The companies that sell and perform dog genetic testing maintain a database of breed-related genetic markers. After receiving your dog’s DNA sample, they run it against these profiles. By observing which breed-specific markers are present in your dog’s DNA profile, these companies can give you an idea of the different breeds that make up your dog’s ancestry.

What Can I Learn From A Dog DNA Test?

Read Our Dog DNA Test Reviews

Some dog DNA tests can tell you more than ever before, thanks to recent scientific advances. Here are some of the things you can learn from an at-home test and why you should consider getting one for your pup.

  • Mix-Breed Percentage – As a mixed-breed dog parent, you likely weren’t present at your dog’s conception or birth, so you have no clue what breeds your dog’s parents were. Running a canine DNA test for a mixed-breed dog helps to satisfy that curiosity.Most dog DNA test kits on the market today give you a report of your dog’s breed percentage, (i.e., 50% Cocker Spaniel, 25% Pug and so on).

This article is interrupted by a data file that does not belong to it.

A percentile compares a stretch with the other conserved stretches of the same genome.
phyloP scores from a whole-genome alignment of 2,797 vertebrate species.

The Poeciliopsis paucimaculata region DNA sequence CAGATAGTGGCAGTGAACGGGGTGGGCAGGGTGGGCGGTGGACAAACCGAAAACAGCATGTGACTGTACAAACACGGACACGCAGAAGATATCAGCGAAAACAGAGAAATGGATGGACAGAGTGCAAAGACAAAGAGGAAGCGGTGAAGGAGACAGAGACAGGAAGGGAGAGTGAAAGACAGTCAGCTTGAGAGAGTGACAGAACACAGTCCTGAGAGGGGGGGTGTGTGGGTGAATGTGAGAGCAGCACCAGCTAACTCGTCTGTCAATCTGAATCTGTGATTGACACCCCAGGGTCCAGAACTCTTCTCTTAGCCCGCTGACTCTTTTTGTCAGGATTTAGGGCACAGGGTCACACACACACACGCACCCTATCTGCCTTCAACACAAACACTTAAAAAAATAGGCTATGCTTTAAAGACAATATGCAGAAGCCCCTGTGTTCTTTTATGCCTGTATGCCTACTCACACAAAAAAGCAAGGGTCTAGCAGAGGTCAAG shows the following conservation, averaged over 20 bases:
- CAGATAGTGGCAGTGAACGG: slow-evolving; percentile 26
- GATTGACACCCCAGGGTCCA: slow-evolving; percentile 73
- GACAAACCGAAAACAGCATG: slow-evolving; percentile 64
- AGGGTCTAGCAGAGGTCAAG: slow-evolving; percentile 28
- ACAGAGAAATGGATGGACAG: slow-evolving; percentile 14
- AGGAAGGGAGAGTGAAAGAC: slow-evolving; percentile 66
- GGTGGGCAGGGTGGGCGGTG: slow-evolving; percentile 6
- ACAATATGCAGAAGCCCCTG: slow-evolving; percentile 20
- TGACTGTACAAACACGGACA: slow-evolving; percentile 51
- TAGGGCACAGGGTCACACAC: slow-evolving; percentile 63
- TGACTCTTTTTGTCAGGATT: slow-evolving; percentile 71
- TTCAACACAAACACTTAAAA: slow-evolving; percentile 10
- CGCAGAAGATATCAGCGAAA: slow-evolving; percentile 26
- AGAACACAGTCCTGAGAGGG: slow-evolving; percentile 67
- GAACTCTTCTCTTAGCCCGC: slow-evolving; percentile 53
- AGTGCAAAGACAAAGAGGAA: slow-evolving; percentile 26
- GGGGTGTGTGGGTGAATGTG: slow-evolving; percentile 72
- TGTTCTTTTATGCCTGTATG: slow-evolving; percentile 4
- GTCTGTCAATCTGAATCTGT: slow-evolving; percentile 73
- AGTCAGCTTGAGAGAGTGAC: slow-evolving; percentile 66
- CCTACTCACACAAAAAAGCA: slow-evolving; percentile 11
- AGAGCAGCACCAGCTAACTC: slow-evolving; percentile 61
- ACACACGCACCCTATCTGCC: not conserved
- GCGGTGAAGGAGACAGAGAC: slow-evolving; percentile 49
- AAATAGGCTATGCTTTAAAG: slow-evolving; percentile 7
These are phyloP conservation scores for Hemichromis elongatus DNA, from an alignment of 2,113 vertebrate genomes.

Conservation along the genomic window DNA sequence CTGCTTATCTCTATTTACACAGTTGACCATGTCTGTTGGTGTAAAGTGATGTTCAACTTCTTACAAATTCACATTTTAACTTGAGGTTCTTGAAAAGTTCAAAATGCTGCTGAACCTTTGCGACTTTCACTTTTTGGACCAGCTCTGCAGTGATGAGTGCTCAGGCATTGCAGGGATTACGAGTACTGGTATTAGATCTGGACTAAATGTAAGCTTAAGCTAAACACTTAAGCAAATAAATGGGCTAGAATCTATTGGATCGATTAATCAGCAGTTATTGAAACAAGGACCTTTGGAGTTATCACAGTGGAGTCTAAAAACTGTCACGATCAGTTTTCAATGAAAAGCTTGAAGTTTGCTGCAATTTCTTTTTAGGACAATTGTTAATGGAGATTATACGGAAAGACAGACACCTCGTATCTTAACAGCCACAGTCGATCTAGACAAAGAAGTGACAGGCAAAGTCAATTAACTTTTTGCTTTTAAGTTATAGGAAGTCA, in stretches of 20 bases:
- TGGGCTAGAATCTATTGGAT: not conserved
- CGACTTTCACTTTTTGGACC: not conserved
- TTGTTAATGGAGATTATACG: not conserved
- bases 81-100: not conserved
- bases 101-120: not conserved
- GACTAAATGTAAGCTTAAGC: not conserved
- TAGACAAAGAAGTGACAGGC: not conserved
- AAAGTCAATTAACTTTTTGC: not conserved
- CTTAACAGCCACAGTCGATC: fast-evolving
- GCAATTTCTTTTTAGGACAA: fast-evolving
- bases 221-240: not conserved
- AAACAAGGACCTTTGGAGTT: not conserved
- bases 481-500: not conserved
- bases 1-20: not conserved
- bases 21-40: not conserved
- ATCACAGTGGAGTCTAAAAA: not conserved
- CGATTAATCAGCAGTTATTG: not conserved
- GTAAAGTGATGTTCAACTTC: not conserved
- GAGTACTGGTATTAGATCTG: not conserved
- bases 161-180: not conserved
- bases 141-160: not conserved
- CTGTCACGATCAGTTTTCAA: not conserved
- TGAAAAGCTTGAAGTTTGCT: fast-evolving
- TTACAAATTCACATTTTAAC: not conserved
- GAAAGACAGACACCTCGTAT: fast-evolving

• Confirm If Purebread Or Not – Wondering if your rescue dog or purchased pup is, in fact, purebred (as promised)? Some dog DNA kits can confirm that your dog does indeed come from a purebred genetic line. The same holds true for designer dogs like Labradoodles, Cockapoos and Puggles.
  • Ancestry – Many companies also give you a detailed description of each breed in your dog’s lineage, so you get a better understanding of each breed’s general physical and personality traits. With Embark, our #1 pick only, you may be able to find actual family members, too. If your dog’s relatives’ family members also took the test and are in the database, it may be able to identify your pup’s relatives, possibly locating siblings or parents. Embark is the only company to offer this family tree matching.